On May 19, 1685, he was made master of the Charterhouse, by the interest of the duke of Ormond; and soon after commenced LL. D. At what time he entered into orders is not exactly known; but it is plain that he was a clergyman at his election to this mastership, from the objection then made against him by some of the bishops who were governors, namely, “that he generally appeared in a lay-habit,” which was over-ruled by his patron the duke of Ormond, by asserting in his favour, that he had no living or other ecclesiastical preferment; and that his life and conversation were in all respects suitable to the clerical character. In the latter end of 1686, Dr. Burnet’s integrity, prudence, and resolution, were fully tried in his new station, upon the following occasion: one Andrew Popham, a Roman Catholic, came to the Charter-house, with a letter from king James to the governors, requiring them to choose and admit him the said Andrew Popham a pensioner thereof, “without tendering any oath or oaths unto him, or requiring of him any subscription, recognition, or other act or acts, in conformity to the doctrine and discipline of the church of England as the same is now established; and notwithstanding any statute, order, or constitution, of or in the said hospital; with which, says his majesty, we are graciously disposed to dispense in his behalf.” On the meeting of the governors, the king’s letter was read, and the lord chancellor Jefferies moved, that without any debate they should proceed to vote whether Andrew Popham should be admitted a pensioner of the hospital, according to the king’s letter. The master, Dr. Burnet, as the junior, was to vote first, but he told the governors, that he thought it was his duty to acquaint their lordships with the state and constitution of that hospital; and, though this was opposed by some, yet, after a little debate, he proceeded to observe, that to admit a pensioner into the hospital without his taking the oaths of allegiance and supremacy, was not only contrary to the constitution of the ho&pital, but to an express act of parliament for the better establishment thereof. One of the governors asked what this was to the purpose? The duke of Ormond replied, that he thought it much to the purpose; for an act of parliament was not so slight a thing as not to deserve a consideration. After some other discourse, the question was put, whether Popham should be admitted? and passed in the negative. A second letter from the king was afterwards sent; to which the governors, in a letter addressed to his majesty, humbly replied, and gave their reasons why they could not admit Andrew Popham as a pensioner of the hospital. This not satisfying king James, he ordered chancellor Jefferies to find out a way how he might compel their submission, and the master was particularly threatened to be summoned before the ecclesiastical commissioners. But his subsequent quarrels with the universities, and the commotions which followed, prevented any farther proceeding on the part of the king. This was the first stand made against the dispensing power of that reign, by any society in England, and was of great importance to the public, A relation of the Charter-house proceedings upon this occasion was published by Dr. Burnet in 1689. After the revolution, he was introduced to court by his tutor and friend, archbishop Tillotson, and was made chaplain to the king, and soon after, clerk of the closet. He was now considered as in the high road to great preferment, and had certainly a fine prospect before him; when he ruined all by some unadvised strokes of his pen. In 1692 he published “Archæologiæ philosophiæ; sive doctrina antiqua de rerum originibus,” 4to, with a dedication to king William, whose character he diws with great strength of genius and art, and in that beautiful style which was peculiar to himself. But neither the high rank and authority of his patron, nor the elegance and learning displayed throughout the work, could protect the author from the clamours raised against him for allegorizing in a very indelicate manner the scripture account of the fall of Adam and Eve. In consequence of which, as appears from a Latin letter written by himself to Walters, a bookseller at Amsterdam, dated Sept. 14, 1694, he desires to have the most offensive parts omitted in the future editions of that work. He had expressed himself to the same purpose, some time before the date of this letter, in a Latin epistle, “Ad virum clarissimum circa nuper editum de Archæologiis Philosophicis libellum;” where he says, that he cheerfully wished that any passages which have given offence to the pious and wise, and particularly the dialogue between Eve and the Serpent, may be expunged. The person to whom this letter is addressed, and also a second afterwards upon the same subject, was generally understood to be archbishop Tillotson. Both the letters are subjoined to the second edition of “Archæologiæ philosophicæ,” printed in 1728, in 8vo, and in both he acknowledges sacred scripture, whether literally or mystically understood, to be given us from heaven, as the rule of our faith, the guide of our life, and the refuge of our salvation; and professes to pay to it all possible respect, honour, and veneration.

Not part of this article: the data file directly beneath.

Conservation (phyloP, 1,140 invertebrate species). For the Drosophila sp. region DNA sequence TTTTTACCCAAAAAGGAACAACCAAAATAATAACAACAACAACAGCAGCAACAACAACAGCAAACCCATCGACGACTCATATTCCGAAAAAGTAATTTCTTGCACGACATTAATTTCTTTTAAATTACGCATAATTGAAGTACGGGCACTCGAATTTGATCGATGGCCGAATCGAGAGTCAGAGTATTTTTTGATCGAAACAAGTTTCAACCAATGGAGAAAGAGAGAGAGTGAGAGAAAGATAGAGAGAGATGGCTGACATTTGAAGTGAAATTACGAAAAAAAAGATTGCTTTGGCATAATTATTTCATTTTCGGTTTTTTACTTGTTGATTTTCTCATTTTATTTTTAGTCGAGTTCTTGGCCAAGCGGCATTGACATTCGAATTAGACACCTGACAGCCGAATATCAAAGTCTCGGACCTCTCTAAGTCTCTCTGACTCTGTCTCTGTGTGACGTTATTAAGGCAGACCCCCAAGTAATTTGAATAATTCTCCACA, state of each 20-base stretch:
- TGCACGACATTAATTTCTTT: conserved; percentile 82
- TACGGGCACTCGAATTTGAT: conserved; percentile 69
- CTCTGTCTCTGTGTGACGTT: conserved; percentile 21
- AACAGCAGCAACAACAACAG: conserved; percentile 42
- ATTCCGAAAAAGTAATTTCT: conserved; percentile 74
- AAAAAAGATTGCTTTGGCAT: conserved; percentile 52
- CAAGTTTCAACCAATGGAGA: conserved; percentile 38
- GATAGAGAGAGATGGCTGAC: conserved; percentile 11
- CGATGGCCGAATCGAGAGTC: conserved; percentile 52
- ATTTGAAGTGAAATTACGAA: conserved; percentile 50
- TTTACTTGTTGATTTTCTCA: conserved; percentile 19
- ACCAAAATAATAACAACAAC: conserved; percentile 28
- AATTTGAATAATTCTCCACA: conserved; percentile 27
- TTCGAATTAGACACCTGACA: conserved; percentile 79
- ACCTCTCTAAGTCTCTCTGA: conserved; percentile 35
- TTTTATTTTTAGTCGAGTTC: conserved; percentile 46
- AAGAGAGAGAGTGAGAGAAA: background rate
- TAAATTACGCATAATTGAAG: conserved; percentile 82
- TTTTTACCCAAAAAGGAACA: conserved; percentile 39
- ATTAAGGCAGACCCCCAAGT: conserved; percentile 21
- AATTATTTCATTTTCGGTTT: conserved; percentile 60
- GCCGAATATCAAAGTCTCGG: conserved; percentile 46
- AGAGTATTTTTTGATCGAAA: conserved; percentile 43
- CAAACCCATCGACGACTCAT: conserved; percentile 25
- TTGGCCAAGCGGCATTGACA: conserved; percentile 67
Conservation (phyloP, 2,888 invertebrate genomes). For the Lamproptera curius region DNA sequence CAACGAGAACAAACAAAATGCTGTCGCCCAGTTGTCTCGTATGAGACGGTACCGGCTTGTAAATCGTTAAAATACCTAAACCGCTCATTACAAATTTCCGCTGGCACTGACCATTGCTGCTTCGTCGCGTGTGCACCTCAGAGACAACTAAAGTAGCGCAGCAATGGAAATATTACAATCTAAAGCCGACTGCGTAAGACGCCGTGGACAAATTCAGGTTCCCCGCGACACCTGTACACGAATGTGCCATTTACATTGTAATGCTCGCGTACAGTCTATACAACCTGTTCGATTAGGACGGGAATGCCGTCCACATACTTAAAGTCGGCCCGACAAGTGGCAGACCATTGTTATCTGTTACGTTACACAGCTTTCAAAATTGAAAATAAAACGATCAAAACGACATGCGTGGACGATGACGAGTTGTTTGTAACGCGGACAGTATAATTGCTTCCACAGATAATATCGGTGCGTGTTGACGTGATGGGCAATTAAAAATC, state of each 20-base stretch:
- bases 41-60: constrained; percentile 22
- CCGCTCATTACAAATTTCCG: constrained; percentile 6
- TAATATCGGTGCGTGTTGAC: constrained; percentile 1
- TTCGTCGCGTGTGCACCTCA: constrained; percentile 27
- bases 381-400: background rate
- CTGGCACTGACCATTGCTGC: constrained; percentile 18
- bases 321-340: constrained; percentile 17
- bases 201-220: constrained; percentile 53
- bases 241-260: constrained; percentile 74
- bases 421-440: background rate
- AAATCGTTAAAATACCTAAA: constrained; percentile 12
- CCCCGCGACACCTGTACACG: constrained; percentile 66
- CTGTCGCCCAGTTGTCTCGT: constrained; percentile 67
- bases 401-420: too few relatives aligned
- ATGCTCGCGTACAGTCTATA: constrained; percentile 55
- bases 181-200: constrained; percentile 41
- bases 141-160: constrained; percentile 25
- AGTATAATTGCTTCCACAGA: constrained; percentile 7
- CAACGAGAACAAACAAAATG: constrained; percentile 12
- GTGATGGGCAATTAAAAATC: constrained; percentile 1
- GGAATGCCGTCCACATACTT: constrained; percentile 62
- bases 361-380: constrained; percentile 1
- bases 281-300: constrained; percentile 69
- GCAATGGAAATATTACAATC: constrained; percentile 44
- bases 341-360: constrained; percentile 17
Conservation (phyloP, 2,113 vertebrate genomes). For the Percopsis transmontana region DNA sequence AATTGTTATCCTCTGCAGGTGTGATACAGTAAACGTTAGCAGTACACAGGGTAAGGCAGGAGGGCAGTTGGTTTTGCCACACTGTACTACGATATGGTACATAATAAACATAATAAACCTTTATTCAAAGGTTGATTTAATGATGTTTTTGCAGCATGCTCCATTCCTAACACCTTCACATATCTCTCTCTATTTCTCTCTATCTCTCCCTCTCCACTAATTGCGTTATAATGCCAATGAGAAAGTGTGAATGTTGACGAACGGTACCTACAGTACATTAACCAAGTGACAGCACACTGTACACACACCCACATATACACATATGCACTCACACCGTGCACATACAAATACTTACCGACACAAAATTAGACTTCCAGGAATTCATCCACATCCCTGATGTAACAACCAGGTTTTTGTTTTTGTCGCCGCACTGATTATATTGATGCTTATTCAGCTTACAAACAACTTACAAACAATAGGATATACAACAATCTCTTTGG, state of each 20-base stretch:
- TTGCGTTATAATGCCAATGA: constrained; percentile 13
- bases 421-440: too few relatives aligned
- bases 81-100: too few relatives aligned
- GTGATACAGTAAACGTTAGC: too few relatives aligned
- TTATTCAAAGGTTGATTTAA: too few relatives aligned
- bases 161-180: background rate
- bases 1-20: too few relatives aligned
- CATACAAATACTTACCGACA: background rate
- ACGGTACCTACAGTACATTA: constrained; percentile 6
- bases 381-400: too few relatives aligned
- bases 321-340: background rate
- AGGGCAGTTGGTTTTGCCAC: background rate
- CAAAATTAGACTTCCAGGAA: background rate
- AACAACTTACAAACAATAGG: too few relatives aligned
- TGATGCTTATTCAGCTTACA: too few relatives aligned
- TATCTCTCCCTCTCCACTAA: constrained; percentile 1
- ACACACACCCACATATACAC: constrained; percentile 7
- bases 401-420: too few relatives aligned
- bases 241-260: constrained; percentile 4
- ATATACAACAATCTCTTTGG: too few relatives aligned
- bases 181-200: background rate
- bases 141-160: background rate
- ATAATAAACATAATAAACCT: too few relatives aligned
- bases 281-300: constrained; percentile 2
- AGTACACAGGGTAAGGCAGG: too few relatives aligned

we may add that, at the request of Mr. Whiston, he wrote the life of Dr. Thomas Burnet, the learned master of the Charterhouse, prefixed to the edition of his works printed